A couple of days ago I took my son to see Avengers 2 in the theater and, despite the $4000 bucket of stale popcorn and Diet Coke that contained more diet than Coke, we both had a good time. I'm not the world's biggest Marvel fan, but I understand the appeal for 11 year-old boys and anyone who wants to forget about life for two hours.

I remember enjoying the first Avengers movie a couple of years ago as well. I especially remember the last few moments after the credits, when the victorious group of superheroes were collapsed, half-dead around a table at the local shawarma house, chewing quietly and not uttering a word. I remember looking at my wife and telling her it was the greatest ending I'd ever seen on the big screen.

Now, you might think I'm nuts for saying something like that. The 'shawarma scene' wasn't a surprising reveal, it didn't pull at my heartstrings. It didn't fill me with wonder. It didn't inspire me. It didn't do any of those things to anybody who watched it. So, how come I think it's so good? The short and simple answer is that it made me leave the theater with a smile on my face and a love for the characters that I hadn't had ten minutes before. I less than 60 seconds, the Avengers are humanized and made instantly relatable. Who hasn't spent a really long day busting backside and decompressed with a tasty bite to eat and whole week's worth of slouching?

Plus it made me want shawarma, whatever that is.

And I doubt want to hear how the Marvel post-credit scenes are 'really' endings. Maybe most of them aren't supposed to be, but the ending of Avengers was. It was directly related to the previous scenes and put a nice cherry on top of the otherwise whipped-cream plot.

Story endings are like gifts. They can be a new Ferrari or they can be Monty Hall's goat. You want your endings to shine, not suck...at least for the average reader. I qualify it this way because no matter how goofy or messed-up your ending is, someone in the world will likely enjoy it (or at least forgive it). There are many good books with bad endings. The Stand by Stephen King has a howlingly bad final act and Ringworld by Larry Niven is a hot mess on the last few pages. These endings don't make their respective books bad by any stretch, but if they were written by less well-known authors I doubt many readers would turn a blind eye. One bad gift won't spoil Christmas, but you're likely to remember that one bad gift over ten equally good ones.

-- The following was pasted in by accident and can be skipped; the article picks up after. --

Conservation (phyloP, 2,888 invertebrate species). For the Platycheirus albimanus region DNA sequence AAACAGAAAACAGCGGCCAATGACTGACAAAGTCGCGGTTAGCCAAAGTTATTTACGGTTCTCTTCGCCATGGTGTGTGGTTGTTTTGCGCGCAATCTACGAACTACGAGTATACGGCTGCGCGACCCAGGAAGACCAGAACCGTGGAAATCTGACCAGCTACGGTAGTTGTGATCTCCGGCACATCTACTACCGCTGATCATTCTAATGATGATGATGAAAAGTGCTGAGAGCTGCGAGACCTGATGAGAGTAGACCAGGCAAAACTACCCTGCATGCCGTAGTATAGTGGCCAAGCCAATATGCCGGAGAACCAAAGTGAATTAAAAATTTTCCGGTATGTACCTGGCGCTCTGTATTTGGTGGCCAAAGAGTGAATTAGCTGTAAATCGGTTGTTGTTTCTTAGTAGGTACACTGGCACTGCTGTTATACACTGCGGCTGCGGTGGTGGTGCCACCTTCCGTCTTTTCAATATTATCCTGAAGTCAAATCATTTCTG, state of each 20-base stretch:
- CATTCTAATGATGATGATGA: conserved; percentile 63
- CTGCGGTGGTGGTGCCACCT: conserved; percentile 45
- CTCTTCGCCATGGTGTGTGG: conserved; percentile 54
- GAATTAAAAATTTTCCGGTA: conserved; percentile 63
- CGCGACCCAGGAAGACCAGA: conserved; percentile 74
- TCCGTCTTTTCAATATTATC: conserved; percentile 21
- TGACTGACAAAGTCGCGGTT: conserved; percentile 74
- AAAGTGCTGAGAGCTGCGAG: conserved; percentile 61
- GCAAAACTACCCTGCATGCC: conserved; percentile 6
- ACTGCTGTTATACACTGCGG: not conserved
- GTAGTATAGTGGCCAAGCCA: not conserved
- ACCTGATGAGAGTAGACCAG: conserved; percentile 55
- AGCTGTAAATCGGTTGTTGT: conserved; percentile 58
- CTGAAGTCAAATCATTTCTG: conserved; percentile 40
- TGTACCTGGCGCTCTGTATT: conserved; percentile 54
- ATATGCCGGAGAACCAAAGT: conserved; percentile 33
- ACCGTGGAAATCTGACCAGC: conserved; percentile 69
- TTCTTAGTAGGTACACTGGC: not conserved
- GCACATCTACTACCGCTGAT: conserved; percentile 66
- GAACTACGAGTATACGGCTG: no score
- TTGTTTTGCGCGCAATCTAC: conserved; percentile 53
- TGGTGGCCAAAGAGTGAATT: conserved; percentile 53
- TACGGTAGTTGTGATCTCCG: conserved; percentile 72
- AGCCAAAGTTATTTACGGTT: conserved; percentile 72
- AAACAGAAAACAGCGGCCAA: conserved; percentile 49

Reading any story is an investment of time and a well-crafted ending can make a reader believe the investment was a wise one. A good ending can also leave them wanting to read more, which is ideal if you are planning to write a series. Just remember that if you promise more by implication, make sure you deliver. Han Solo's gotta come out of that carbonite at some point...

I don't much care for the existential ending, or what I like to call 'French Cinema in Print', where things aren't resolved in any meaningful way and the implication is life goes on after the last word on the last page with none of the characters any better or worse because of it. Actually, implying life goes on after the last scene is fine and dandy (hence the 'shawarma scene' in Avengers), provided it doesn't negate the meaning behind the rest of the story. But when an ending does nothing more than make a nihilistic statement and screams 'nothing that has transpired before has any meaning or lasting value to you or anyone involved'. Think of every story you've ever seen or read where 'it was all just a dream'. Didn't you feel hopelessly cheated by that? I think this is why I hate the ending of Hitchcock's The Birds so much. The characters all pile into a car a drive away, with no resolution or meaning behind any of the events that made them survivors. We never know why the birds went nuts, we don't sense the characters have changed (and we don't find meaning behind any lack of change). It's meant to be creepy, but it comes across as stupid. A similar silver-screen ending that is infinitely better is in Planet of the Apes (the original 1968 version, not that 2001 abortion by Tim Burton). Our hero Taylor goes out into the world as one of the sole survivors in a world gone haywire. The terrible secret he discovers doesn't resolve anything and still leaves his fate in question, but it makes the audience ask questions about ourselves and our own future. We watch Taylor collapse to his knees and weep and we suddenly get it. I honestly think Hitchcock was going for the same thing in The Birds, I just think he failed.

Anyway, work on your endings. Golf is won in the short-game and so is writing. Give the final moments of your characters and their world some thought. Think about how your audience will react to the ending and don't enrage or cheat them. Write onto others as you would have them write unto you, or something like that. Twilight Zone endings are great as long as they aren't contrived, done-to-death, or so far-fetched as to be found on the back side of Pluto.

Otherwise, keep things simple. And have some shawarma.

On a related note, I'm very interested in seeing how the ending to the television series Mad Men is going to be handled. If you haven't seen the show, I would recommend it as a study of good character development and dialogue (the dialogue is top-notch). It's a bit soap-opera-ish, but with more humor than your typical daytime serial and fewer ridiculous cliff-hangers. The show is somewhat overrated (and my lovely wife doesn't like it at all), but it is worth checking out for analysis at the very least.

Have a wonderful week, everyone!